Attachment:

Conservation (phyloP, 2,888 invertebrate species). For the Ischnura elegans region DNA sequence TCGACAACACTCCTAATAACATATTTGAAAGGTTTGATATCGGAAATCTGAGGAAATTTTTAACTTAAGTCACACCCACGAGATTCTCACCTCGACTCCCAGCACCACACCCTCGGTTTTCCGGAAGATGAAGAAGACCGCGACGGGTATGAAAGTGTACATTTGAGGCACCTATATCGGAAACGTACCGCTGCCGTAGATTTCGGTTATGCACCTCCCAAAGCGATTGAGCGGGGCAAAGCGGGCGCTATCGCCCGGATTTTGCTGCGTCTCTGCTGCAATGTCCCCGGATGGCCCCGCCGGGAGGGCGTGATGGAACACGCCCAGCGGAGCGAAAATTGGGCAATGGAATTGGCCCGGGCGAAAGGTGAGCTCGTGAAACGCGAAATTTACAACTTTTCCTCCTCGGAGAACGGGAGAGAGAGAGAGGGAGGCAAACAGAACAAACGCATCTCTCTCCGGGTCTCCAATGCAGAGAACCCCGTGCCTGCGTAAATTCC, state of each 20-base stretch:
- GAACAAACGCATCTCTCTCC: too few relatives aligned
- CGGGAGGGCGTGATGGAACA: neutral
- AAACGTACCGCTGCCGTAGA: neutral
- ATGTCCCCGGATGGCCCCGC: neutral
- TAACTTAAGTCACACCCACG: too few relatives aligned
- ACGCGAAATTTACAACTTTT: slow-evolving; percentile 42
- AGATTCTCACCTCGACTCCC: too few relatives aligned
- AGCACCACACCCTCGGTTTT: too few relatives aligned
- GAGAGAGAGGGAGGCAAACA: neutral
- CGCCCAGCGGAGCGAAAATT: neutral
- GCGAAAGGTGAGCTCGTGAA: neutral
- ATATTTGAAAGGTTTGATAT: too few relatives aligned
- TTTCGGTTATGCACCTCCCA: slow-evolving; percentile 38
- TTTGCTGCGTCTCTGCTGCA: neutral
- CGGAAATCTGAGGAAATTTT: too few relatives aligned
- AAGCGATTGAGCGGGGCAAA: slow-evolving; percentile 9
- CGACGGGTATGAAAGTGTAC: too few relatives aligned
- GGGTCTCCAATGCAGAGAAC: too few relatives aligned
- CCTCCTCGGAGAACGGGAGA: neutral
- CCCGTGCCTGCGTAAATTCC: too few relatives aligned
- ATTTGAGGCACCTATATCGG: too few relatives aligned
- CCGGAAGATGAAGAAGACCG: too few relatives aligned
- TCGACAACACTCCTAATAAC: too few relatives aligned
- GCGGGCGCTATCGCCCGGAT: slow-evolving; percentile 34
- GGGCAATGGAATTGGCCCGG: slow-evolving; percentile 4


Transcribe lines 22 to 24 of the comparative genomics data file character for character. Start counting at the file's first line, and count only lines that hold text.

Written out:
- ATTTGAGGCACCTATATCGG: too few relatives aligned
- CCGGAAGATGAAGAAGACCG: too few relatives aligned
- TCGACAACACTCCTAATAAC: too few relatives aligned